An aspect that’s common across various types of businesses is that they deal with a lot of email. The email statistics is appalling. Under our very nose, the email monster has grown to unprecedented level. There are 4.3 billion email accounts and 205 billion emails are sent/received every day. In businesses, on an average, employees receive 88 business emails every day and spend 25-30% of their time in email alone — which makes a whooping 2.5 hours out of the 8 hours workday. Email is easily the largest time sink in the modern work environment.
How much is 25-30% of your company’s monthly salary expenditure? Wouldn’t that be the monetary value of the time going in email?
Wait, it gets worse. The above figure is an average, which means that some employees would get less than that and some would get more. Isn’t it? Typically, the more experienced one is or the higher up one is, the more email one gets. In other words, the people who are paid highly get more email. This means that those very employees whom you are expecting to contribute more are spending more time in email. Employees who receive 120+ emails a day complain that they can hardly get anything accomplished in their office hours. Do you realize that, by not doing anything about the situation, you have been literally writing off the large part of their fat salaries?
Wait a minute, are we being too aggressive in suggesting that most of the time spent in email is a waste? After all, email is the means of communication, and shouldn’t the time spent in communicating be counted as productive time?
Let’s examine this in more detail. Today more than 70% of the email floating around is spam. A lot of it is thankfully caught by good spam filters, but the spam reported to be reaching employee’s inboxes is still 12-14%. One would say that’s manageable, but let’s quickly see what’s not spam.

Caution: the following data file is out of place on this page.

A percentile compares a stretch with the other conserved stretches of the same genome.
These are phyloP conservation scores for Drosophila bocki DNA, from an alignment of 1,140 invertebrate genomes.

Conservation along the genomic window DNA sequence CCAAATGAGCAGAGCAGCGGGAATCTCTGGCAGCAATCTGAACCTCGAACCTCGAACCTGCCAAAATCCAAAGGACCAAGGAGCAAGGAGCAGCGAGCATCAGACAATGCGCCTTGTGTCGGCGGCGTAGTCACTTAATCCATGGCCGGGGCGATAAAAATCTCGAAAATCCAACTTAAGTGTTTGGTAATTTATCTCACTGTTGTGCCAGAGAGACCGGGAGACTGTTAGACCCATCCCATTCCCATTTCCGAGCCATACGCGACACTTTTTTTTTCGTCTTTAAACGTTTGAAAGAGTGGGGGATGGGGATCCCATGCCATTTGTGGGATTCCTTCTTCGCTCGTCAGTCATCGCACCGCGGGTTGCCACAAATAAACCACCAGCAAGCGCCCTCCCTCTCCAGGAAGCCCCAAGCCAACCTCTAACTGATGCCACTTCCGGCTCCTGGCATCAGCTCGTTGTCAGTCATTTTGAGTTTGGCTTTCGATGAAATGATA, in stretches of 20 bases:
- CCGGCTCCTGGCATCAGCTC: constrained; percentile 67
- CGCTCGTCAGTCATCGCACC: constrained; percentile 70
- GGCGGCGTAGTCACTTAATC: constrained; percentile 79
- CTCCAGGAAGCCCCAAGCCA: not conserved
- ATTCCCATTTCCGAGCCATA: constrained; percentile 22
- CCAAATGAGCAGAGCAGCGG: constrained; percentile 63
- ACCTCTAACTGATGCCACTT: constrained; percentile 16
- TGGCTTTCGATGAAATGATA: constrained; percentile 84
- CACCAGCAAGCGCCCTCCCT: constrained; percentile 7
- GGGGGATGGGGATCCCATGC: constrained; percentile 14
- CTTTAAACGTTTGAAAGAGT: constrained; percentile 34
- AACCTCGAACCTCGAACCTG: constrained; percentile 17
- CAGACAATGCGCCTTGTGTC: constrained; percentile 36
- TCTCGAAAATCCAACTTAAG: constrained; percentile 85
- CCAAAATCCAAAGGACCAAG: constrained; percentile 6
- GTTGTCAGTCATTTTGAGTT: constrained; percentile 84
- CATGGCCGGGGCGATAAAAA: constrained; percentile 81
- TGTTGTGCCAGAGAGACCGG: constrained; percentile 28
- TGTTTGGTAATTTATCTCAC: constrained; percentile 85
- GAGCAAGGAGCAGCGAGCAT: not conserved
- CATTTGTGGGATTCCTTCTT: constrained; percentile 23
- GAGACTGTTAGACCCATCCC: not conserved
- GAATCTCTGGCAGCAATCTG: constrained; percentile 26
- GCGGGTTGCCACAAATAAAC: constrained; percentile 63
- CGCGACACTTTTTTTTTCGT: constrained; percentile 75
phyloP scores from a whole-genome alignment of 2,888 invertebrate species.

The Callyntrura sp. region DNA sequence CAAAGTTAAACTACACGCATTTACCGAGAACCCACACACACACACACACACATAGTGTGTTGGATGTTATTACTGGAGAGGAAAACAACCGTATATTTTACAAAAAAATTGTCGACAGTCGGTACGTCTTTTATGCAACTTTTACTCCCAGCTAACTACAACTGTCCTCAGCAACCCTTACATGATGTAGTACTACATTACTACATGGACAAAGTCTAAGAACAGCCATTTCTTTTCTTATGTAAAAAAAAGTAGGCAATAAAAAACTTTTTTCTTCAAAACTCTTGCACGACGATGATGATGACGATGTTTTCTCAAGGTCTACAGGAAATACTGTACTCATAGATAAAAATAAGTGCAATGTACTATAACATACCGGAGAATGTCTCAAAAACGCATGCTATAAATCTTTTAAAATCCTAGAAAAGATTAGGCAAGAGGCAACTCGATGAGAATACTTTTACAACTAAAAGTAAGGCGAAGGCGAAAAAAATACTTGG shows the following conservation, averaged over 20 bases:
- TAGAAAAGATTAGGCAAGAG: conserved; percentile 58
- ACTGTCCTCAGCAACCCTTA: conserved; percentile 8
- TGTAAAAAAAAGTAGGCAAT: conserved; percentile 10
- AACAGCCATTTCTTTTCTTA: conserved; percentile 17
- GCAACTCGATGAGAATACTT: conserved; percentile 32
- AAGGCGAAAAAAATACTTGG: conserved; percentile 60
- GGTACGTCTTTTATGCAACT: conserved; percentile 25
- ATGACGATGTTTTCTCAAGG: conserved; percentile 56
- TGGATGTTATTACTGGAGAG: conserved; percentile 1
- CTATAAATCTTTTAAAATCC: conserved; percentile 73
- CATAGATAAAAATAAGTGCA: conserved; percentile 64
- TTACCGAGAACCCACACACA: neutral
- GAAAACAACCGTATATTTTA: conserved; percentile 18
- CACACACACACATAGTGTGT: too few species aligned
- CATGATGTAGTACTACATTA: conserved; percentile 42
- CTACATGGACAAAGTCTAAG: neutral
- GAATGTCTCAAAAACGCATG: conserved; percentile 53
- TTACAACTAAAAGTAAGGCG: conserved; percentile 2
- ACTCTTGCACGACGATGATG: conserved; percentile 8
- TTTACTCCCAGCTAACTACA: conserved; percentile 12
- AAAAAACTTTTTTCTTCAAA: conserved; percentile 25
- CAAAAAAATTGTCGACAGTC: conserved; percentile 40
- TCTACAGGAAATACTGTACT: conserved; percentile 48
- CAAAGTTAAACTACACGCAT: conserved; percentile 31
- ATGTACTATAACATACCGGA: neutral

- In any organization, there is a lot of traffic of internal email when messages are copied to a lot of people. “To be safe, copy everything to boss” is a strategy followed by many employees. But doesn’t it make life difficult for the bosses by increasing their email volume? This email is not considered spam.
- When your organization creates a foreign tour policy, it sends it out to every employee. Do all of them need it then? Probably not. But they will need to check it out and tuck it in a folder so that it’s handy if and when they need it in future. Again this type of email is not spam.
These two examples are sufficient to bust the expectation that everything that is not classified as spam is relevant. In reality, very little email is relevant. Most employees report 80% of the email they receive being irrelevant. Now, doesn’t this imply that the majority of time spent in email is a waste? It can hardly be considered productive.
We have deliberately left out the cost of the email infrastructure and what is needed to maintain it, as it is going to be minuscule compared to the cost of time organization-wide.
We intend to make it a 3 part series, starting with this article. In the next one, we shall cover some more email challenges which are lesser known. Then in the last article, we shall cover the approaches we take and the good and bad of those. Please add your comments to let us know what you think.